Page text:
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Over the course of 90 years, Describe the Night, as directed by Giovanna Sardelli (Cherry Lane’s Huck & Holden) playfully and earnestly tries to discover the complexities of truth and lies.  In 1920, the Russian writer Babel wanders the countryside, meeting a soldier in the Red Cavalry, who despite their different descriptions of the night and their ideas of what writing can be, form a bond that will lead them blindfolded through years of friendship and betrayal. “Never confess” says the one, before demanding just that from his friend. In 2010, a reporter, beautifully played by Nadia Bowers (New World Stages’ Church and State) tries to find shelter in a car rental office, run by a scared and intense young man, perfectly portrayed by Stephen Stocking (Mark Taper Forum’s world premiere of Rajiv Joseph’s Archduke). Terror and fear surround them in that dismal airport office after an plane carrying most of the Polish government crashes in the Russian city of Smolensk. But a book given from one person to another connects the past with its memories and descriptions, to future repercussions beyond the imaginable.

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Years later, an aggressive KGB agent by the name of Vova, portrayed with a thug-like nervousness by the very good Max Gordon Moore (Broadway’s Indecent) spies on a young woman in Dresden who is connected quite intimately with Isaac, Nikolai, and Yevgenia. She, the wild eyed Urzula, played with a golden voiced power by Rebecca Naomi Jones (MTC’s Murder Ballad) will do just about anything to find her way out, when the time is right, even if it means abandonment of her grandmother. Set in Russia over the course of 90 years, played out on a beautifully constructed set by Tim Mackabee (Roundabout’s The Last Match), with costumes by Amy Clark (Himself and Nora), lighting by Lap Chi Chu (PR’s The Wolves), and a spectacular original music and sound design by Daniel Kluger (ATC’s Animal), this intelligent and powerful new play by Rajiv Joseph (Guards at the Taj) follows the twists and contours of these branches of Russian history, edited myth and dense conspiracy theories.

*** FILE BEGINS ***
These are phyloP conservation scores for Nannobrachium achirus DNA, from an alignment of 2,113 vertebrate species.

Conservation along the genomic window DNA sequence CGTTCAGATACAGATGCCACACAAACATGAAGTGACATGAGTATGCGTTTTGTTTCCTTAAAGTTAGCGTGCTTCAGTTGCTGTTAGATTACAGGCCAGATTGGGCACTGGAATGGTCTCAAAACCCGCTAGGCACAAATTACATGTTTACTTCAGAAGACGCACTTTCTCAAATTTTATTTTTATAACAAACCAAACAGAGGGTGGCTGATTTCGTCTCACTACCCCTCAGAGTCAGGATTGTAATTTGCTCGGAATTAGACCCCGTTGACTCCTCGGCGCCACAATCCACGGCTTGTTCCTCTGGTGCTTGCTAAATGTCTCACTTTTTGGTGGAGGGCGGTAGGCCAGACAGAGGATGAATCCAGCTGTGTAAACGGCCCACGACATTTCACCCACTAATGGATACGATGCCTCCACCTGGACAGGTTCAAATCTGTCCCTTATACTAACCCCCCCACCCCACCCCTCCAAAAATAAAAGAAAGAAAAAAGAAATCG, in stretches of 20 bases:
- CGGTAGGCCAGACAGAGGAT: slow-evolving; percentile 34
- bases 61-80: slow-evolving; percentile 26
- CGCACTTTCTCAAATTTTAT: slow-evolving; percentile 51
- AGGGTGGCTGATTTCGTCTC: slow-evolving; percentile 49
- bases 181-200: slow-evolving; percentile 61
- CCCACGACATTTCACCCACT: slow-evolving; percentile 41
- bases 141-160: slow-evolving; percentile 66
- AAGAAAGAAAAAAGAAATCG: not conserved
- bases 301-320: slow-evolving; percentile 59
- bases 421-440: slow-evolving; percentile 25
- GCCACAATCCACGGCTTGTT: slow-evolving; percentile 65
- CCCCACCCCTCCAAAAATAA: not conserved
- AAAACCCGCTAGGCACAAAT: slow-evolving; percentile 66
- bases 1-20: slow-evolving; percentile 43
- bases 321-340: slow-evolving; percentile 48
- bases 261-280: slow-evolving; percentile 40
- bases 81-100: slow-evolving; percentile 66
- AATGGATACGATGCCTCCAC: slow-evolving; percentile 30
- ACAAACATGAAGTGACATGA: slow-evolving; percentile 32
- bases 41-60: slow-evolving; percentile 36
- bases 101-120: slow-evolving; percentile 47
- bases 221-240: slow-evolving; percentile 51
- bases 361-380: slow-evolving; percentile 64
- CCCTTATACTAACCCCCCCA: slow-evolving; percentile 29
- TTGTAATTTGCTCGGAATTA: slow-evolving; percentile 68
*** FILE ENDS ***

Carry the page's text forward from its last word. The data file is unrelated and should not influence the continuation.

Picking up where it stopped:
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I couldn’t help but draw parallels to Stoppard’s epic scope and connection to history that were on display in his 2007 masterpiece, The Coast of Utopia and his study of Eastern Bloc Czechoslovakia and the Velvet Revolution of 1989 in his equally compelling play, Rock ‘n’ Roll. Mix that with intricate poetic richness and humor found in Tony Kushner’s Angels in America and Homebody/Kabul, and you’ll get an idea what it feels like watching the stunning new play, Describe the Night. “Descriptions are lies”, one character says to another, yet facts represent the truth, but lies can become truth if written down. These are the complex truths told by Yezhov, the chief of the soviet Secret Police and close ally to Stalin from 1936-38. The same ideas, told by a man who would subsequently be arrested and executed in 1940 by Stalin, removed and erased from official photographs and records after his death, speaks volumes to our current political storm that is thundering over America. But this play is about the Soviet Union and Russia during the times of Stalin and Gorbachev. ‘Glasnost’, the Russian word for ‘openness’ doesn’t play well in Rajiv’s world of falsehoods in this timely play. But it is no lie to say how funny and touching, smart and engrossing, and powerfully exciting and engaging Describe the Night is. That is the truth, I tell you, and because it is written, it must be.